These broad use cases for PCB designers rely on other universal data exchange standards from IPC.

Part of a Larger Standards Ecosystem

Some might say the IPC is stepping out of its historically core area of ensuring manufacturer quality and design reliability, but the new IPC-2551 standard keeps with the current trend of integration among different parts of the electronics value chain. This is already happening outside the electronics industry. It’s also forward looking as it pertains to data exchange between different actors within the industry. Finally, it builds on recent standards around data exchange, each of which affects a different segment of the electronics industry.

The three other relevant IPC standards that form the basis of the new IPC-2551 standard are shown in the table below. If we start reading through these standards together, we can start to see an opportunity for integration among these data exchange frameworks.

Standard

Summary

IPC-2591 (CFX, or Connected Factory Exchange)

- Defines data exchange requirements for connected factory assets following the concepts in Industry 4.0.

- Specifies data format requirements that enable a plug-and-play architecture for connected manufacturing assets.

IPC-2581 (DPMX, or Digital Product Model Exchange)

- Specifies the XML schema used to describe PCB and PCB assembly products.

- Details in the file format are meant to enable definition of tooling, fabrication, assembly, and inspection requirements.

IPC-1782 (Standard for Manufacturing and Supply Chain)

- Identifies criteria for traceability at the component and assembly levels.

- Allows different levels of traceability to be specified to accommodate different business models, regulations, etc.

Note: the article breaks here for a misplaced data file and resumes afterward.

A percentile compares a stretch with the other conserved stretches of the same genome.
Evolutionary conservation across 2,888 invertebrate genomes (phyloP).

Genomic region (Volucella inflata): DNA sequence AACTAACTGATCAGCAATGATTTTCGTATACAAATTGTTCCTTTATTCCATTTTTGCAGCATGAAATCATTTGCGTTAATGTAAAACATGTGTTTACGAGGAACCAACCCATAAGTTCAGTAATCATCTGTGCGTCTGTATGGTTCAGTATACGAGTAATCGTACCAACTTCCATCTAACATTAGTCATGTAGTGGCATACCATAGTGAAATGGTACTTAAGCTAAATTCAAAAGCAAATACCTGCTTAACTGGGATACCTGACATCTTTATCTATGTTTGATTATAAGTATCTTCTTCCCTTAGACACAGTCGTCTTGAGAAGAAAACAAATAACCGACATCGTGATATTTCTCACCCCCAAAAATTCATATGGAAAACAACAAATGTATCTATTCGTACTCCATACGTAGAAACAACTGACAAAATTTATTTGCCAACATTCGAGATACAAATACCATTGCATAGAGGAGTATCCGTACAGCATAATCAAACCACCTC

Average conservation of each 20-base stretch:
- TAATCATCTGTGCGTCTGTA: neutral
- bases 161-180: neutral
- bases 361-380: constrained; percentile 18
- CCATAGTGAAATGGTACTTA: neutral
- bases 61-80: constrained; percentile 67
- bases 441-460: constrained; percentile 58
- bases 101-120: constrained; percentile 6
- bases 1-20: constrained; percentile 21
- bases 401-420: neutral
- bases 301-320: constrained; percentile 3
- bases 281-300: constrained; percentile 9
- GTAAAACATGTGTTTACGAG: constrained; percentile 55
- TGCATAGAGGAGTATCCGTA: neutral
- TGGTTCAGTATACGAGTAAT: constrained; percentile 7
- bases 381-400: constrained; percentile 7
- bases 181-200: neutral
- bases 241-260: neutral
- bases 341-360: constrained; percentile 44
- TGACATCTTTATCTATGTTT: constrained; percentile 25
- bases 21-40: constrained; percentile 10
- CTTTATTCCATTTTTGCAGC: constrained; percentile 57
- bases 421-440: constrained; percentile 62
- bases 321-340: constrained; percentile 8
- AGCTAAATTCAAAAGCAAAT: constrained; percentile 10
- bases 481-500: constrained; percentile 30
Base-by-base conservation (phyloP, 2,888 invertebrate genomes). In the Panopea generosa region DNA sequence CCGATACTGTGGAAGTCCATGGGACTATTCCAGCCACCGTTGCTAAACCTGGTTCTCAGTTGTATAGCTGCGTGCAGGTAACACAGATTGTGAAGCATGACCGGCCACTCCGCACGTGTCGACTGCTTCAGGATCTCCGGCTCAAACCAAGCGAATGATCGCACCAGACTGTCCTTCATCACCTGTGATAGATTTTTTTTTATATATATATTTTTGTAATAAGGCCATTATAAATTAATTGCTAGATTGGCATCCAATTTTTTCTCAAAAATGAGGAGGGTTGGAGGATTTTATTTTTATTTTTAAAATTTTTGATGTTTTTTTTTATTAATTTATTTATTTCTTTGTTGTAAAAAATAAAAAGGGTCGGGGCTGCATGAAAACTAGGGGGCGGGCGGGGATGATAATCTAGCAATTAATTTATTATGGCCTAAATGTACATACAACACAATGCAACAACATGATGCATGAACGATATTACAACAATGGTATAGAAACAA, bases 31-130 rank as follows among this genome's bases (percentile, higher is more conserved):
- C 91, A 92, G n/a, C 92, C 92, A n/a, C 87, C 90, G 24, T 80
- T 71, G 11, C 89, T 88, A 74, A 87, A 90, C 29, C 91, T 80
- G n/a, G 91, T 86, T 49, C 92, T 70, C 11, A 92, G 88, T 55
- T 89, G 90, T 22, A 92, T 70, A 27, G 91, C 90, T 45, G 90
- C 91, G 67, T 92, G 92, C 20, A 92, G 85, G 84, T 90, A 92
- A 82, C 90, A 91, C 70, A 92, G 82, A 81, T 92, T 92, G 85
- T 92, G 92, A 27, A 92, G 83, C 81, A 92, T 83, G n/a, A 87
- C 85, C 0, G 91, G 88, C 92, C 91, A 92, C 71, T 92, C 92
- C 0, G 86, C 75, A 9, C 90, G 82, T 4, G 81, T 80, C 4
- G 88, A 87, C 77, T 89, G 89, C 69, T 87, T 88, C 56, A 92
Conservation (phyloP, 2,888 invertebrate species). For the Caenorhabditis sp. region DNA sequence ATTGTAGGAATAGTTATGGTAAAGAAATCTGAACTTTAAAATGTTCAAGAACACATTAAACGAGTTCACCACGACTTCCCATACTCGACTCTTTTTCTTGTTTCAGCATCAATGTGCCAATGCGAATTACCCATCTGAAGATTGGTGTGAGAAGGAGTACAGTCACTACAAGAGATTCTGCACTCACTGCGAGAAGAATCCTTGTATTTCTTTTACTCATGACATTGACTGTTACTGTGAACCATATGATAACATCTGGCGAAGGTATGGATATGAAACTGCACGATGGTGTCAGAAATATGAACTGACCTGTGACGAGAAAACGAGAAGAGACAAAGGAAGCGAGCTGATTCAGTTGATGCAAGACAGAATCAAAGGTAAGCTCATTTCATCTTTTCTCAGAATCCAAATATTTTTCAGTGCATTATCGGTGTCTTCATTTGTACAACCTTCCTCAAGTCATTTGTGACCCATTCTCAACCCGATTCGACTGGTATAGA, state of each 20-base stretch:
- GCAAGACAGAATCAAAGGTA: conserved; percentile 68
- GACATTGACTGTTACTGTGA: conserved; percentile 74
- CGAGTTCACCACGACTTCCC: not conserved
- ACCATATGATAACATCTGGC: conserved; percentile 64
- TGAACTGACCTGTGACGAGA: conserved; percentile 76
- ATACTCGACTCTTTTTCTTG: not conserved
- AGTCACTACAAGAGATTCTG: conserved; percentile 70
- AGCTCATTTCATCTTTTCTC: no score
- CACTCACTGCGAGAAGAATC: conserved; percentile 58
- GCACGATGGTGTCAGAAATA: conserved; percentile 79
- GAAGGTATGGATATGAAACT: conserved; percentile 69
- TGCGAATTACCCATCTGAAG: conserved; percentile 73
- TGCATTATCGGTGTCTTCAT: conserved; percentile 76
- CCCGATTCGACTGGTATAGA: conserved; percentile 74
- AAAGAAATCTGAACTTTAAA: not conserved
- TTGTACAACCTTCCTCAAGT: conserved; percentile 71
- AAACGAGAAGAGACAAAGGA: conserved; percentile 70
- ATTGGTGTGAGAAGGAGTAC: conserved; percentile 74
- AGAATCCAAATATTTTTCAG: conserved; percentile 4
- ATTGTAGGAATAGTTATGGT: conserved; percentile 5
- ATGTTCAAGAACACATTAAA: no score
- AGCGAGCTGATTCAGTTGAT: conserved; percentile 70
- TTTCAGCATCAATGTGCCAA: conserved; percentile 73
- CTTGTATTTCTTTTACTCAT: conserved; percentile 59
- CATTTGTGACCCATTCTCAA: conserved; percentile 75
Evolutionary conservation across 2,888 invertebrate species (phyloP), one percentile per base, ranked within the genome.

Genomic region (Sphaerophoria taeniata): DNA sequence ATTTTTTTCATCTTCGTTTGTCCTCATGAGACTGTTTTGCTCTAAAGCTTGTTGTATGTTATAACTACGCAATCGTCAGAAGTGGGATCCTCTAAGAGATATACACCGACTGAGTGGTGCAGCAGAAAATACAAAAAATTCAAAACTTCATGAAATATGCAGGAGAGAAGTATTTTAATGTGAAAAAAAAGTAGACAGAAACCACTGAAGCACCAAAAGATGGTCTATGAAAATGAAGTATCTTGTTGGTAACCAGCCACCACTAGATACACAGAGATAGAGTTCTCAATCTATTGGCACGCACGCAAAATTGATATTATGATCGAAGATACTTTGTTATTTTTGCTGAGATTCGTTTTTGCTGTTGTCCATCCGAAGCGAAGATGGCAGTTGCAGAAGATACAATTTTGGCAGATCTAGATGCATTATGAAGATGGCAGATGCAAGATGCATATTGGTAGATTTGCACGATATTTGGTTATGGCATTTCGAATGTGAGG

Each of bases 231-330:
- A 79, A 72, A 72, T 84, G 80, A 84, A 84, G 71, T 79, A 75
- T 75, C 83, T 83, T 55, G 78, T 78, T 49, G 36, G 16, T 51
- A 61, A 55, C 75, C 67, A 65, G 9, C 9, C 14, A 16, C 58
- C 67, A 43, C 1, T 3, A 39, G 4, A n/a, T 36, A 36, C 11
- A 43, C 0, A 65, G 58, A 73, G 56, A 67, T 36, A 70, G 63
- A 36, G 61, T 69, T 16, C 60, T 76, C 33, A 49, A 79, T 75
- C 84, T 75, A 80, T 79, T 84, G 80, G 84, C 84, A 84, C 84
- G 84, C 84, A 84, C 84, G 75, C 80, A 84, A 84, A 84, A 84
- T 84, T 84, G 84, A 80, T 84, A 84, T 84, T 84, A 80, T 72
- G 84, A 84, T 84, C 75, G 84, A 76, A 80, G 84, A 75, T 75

Ultimately, the new IPC-2551 defines an interoperable framework in which thousands of applications from multiple sources can work together, providing an opportunity for CAD tools and manufacturers to implement virtual prototyping, even on the factory floor. It relies on the standards listed above to capture critical design data, production data, and supply chain data in order to create digital twins of a product.

Innovative EDA software vendors like Altium will be here to help create the ecosystem around digital twins by providing design tools, architecture, and manufacturing support for electronics designers. As more clarity develops around the IPC-2551 standard and we start to see commercialized solutions, expect to see these implemented in Altium Designer® and the Altium 365® platform.

About Author

About Author

Zachariah Peterson has an extensive technical background in academia and industry. He currently provides research, design, and marketing services to electronics companies. Prior to working in the PCB industry, he taught at Portland State University. He conducted his Physics M.S. research on chemisorptive gas sensors and his Applied Physics Ph.D. research on random laser theory and stability. His background in scientific research spans topics in nanoparticle lasers, electronic and optoelectronic semiconductor devices, environmental sensing and monitoring systems, and financial analytics. His work has been published in over a dozen peer-reviewed journals and conference proceedings, and he has written hundreds of technical blogs on PCB design for a number of companies. Zachariah currently works with other companies in the electronics industry providing design, research, and marketing services. He is a member of IEEE Photonics Society, IEEE Electronics Packaging Society, and the American Physical Society, and he currently serves on the INCITS Quantum Computing Technical Advisory Committee.